What is a Proxy?

JavaScript's method of intercepting and customizing object operations.

Konop.dev
Braden KonopFebruary 20, 2023

Intercepting and Customizing

In JavaScript, a proxy is an object that allows you to intercept and customize various operations performed on another object, called the target object. Proxies are useful in many contexts, including data validation, debugging, and security.

A proxy acts as a middleman between a client and a target object. When the client makes a request to the target object, the proxy intercepts the request and can modify it before passing it on to the target object. Similarly, when the target object returns a response to the client, the proxy can intercept and modify the response before passing it on to the client.

Proxies can intercept a variety of operations, such as property access, property assignment, function invocation, and object construction. For example, you can use a proxy to validate the values of properties before they are assigned to the target object, or to log all property accesses for debugging purposes.

Creating a Proxy

To create a proxy in JavaScript, you use the Proxy object, which takes two arguments: the target object and a handler object. The handler object defines the behavior of the proxy by specifying methods to intercept various operations.

Here is an example of creating a proxy:

emptyProxy.js
1const target = { name: 'James', age: 30 }; 2const handler = {}; 3 4const proxy = new Proxy(target, handler);

With an empty handler, the proxy will function just like the object. All attributes will be accessible to get or set.

1console.log(proxy.name); // 'James' 2console.log(proxy.age); // 30

Intercepting Getters

To intercept access to an attribute, like proxy.name in the above example, we can pass a get function to the handler like in this example:

nameRedactionProxy.js
1const target = { name: 'James', age: 30 }; 2const handler = { 3 get(target, prop, receiver) { 4 if (prop === 'name') { 5 return 'REDACTED'; 6 } 7 return Reflect.get(...arguments); 8 }, 9}; 10 11const proxy = new Proxy(target, handler);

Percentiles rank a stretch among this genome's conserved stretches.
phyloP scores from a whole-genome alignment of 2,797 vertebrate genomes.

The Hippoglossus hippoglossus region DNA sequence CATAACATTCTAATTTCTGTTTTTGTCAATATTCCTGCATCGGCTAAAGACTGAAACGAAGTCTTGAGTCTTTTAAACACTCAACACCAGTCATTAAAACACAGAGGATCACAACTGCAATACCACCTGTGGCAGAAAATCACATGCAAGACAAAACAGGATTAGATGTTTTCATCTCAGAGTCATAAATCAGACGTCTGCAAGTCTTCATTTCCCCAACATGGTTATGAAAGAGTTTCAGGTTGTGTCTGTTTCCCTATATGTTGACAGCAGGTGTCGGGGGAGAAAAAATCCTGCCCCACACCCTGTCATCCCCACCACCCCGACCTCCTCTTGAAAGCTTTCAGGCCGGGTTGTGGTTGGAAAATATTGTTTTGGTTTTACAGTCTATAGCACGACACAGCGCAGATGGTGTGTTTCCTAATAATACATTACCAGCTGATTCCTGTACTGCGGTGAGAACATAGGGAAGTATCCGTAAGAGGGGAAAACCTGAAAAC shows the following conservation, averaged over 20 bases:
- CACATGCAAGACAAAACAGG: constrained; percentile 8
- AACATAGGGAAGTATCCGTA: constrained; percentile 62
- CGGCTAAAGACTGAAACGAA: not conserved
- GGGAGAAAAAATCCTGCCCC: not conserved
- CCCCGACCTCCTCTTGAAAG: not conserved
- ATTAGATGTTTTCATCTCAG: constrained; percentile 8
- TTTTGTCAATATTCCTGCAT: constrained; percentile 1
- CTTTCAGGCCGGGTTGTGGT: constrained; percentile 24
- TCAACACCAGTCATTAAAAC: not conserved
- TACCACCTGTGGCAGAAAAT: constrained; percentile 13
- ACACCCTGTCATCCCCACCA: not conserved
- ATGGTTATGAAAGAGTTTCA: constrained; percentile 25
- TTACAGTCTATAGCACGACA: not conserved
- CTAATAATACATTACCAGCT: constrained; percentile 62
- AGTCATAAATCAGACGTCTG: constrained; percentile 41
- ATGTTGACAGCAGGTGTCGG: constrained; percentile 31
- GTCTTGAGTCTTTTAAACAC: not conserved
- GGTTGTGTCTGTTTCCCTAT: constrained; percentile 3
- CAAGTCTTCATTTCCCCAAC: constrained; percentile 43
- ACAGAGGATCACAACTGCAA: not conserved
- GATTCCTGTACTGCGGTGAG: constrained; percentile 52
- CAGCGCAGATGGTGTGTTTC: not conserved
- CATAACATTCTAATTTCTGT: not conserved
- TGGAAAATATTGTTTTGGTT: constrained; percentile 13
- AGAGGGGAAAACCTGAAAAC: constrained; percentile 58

Using this proxy, we are able to wrap any target object - say we have a series of objects representing people - and intercept any attempts to access their name, returning REDACTED instead.

1console.log(proxy.name); // 'REDACTED' 2console.log(proxy.age); // 30

If the attribute that is being accessed does not match what is listed in the conditional on line 4, the Reflect object is used to invoke the internal method of the object wrapped in the proxy. In other words, Reflect.get() uses the original functionality of the object.

Intercepting Setters

Not only can you intercept accesses to attributes, but you can intercept the object's values being changed. See the example below:

nameChangeValidation.js
1const target = { name: 'James', age: 30 }; 2const handler = { 3 set(obj, prop, value) { 4 if (prop) { 5 if (typeof value === "string") { 6 throw new TypeError("Name must be a string."); 7 } 8 if (0 > value.length || value.length > 15) { 9 throw new RangeError("Name must be between 0 and 15 characters."); 10 } 11 } 12 13 obj[prop] = value; 14 15 return true; 16 }, 17}; 18 19const proxy = new Proxy(target, handler);

In this example, every time we try to change the value of proxy.name, the proxy will check that:

  • The type of the value being assigned is a string

  • The length of the name is longer than 0 characters

Here we can see what happens when trying to set the value of proxy.name to various values:

1proxy.name = 123 2// Uncaught TypeError: Name must be a string. 3 4proxy.name = "ThisNameIsTooLongToUse" 5// Uncaught RangeError: Name must be between 0 and 15 characters. 6 7proxy.name = "Bruce" // 'Bruce'

Conclusion

In conclusion, proxies are a powerful tool in JavaScript that allow you to intercept and customize various operations performed on an object. With proxies, you can add validation, logging, and security checks to your code, making it more robust and reliable.

There is far more to know about proxies, so if you want a full technical rundown of everything you can do with them, refer to the MDN Web Docs.

© Copyright 2023 - Braden Konop. All rights reserved.